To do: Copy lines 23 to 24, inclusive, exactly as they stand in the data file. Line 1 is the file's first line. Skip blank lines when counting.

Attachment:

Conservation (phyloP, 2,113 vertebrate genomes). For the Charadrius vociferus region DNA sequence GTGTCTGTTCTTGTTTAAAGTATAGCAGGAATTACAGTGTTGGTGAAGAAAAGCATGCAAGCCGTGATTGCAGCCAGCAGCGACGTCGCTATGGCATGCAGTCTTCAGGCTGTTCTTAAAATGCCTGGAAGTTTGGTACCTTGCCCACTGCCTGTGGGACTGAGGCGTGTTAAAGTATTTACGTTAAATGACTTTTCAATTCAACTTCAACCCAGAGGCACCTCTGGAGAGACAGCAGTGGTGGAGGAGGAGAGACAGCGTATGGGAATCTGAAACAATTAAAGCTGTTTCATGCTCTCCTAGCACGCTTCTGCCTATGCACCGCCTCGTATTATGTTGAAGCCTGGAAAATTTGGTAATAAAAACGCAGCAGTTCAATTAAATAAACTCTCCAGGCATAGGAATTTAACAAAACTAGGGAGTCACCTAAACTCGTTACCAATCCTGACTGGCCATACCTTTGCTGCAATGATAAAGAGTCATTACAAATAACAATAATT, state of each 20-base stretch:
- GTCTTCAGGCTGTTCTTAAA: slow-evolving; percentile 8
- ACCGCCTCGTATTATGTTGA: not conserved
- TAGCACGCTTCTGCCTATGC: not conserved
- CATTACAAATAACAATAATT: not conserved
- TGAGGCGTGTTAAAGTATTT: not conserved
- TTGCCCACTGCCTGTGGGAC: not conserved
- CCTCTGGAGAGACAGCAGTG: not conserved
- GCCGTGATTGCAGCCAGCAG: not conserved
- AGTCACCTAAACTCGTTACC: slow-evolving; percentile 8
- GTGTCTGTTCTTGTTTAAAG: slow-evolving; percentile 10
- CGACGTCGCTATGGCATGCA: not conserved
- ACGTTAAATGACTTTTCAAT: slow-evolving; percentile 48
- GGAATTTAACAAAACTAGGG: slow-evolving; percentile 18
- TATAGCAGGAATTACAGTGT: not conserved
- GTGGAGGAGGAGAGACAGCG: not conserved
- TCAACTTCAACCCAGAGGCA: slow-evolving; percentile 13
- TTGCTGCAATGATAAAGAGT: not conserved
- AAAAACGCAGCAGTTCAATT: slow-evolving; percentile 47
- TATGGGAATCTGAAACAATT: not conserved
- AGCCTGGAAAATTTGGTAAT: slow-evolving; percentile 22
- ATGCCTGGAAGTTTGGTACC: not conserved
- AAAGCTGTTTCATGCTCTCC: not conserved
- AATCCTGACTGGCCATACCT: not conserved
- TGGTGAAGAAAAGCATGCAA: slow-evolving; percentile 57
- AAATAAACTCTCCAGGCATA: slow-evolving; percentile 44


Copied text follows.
- AAAGCTGTTTCATGCTCTCC: not conserved
- AATCCTGACTGGCCATACCT: not conserved